Smaller than its European cousin, the African Wild Cat, also known as African Desert Cat, appears to have evolved as a separate species many thousands of years ago. Its coloration varies from sandy yellow to gray as it ranges from arid to forested habitats. Body length is around one half to three quarters of a meter with weight ranging from five to fifteen pounds. Fur is short and marked by tabby-like spots and stripes. Tail is somewhat pointed and fur behind the ears has a certain reddish shade.
Primarily a nocturnal hunter, crepuscular activity is often recorded in territories uninhabited by humans. Hunting is through the stalk and ambush method. Small mammals including rodents and mice are generally taken, along with reptiles, insects and birds. Males are territorial and protective of their domain, that often includes ranges of a number of females.
Highly adaptable, the wild cat, Felis Silvestris Lybica, is seen in a variety of habitats including bush country and plains. The geographical range includes large parts of Africa excluding the rainforests of Central Africa and some of the extreme regions of the Sahara desert. It is also recorded in certain coastal areas of the Middle East. A number of subspecies (ten to fifteen) are recognized but owing to the considerable similarities amongst them, the classification system is widely disputed by scientists.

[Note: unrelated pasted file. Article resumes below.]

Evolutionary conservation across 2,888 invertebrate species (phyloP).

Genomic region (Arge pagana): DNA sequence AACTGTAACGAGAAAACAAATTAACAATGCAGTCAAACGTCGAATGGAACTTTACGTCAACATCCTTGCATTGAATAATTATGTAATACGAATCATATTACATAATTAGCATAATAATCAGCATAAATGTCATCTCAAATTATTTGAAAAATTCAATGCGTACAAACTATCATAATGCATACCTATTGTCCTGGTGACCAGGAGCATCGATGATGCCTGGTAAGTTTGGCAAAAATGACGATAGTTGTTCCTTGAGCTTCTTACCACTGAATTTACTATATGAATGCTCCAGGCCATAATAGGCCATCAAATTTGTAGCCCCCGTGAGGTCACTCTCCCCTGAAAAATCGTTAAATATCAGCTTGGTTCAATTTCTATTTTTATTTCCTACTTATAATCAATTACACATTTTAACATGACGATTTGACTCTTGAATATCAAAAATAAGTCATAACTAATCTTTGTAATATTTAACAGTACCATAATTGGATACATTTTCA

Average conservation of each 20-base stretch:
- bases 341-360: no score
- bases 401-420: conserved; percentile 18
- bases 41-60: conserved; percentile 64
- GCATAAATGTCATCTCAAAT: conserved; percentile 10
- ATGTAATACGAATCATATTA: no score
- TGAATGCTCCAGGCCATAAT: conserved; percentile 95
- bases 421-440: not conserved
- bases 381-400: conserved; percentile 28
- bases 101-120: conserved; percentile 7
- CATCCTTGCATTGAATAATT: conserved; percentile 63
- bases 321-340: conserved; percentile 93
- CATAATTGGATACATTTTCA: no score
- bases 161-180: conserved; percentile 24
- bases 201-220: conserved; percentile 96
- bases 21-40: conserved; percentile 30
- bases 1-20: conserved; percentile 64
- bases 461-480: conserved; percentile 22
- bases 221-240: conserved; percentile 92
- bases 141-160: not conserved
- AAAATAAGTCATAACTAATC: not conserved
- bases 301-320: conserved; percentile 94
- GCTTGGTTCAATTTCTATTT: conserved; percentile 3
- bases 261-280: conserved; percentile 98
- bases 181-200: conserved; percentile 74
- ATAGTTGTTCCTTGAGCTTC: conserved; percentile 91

Litter size of the African Wild Cat ranges from two to six babies, with three being the norm. Pregnancy lasts around two months and conception is often timed so that the kittens are born in the rainy season when food supply is plentiful. Independence is reached at six months and sexual maturity at twice that age.
Like other wild cats, the principal threat to this beautiful feline is from hybridizing with feral and domestic cats. Conservation strategies include breeding programs for maintenance of the pure gene pool at least in captivity (with future aims at reintroduction in the wild) and management of feral cat populations in the wild.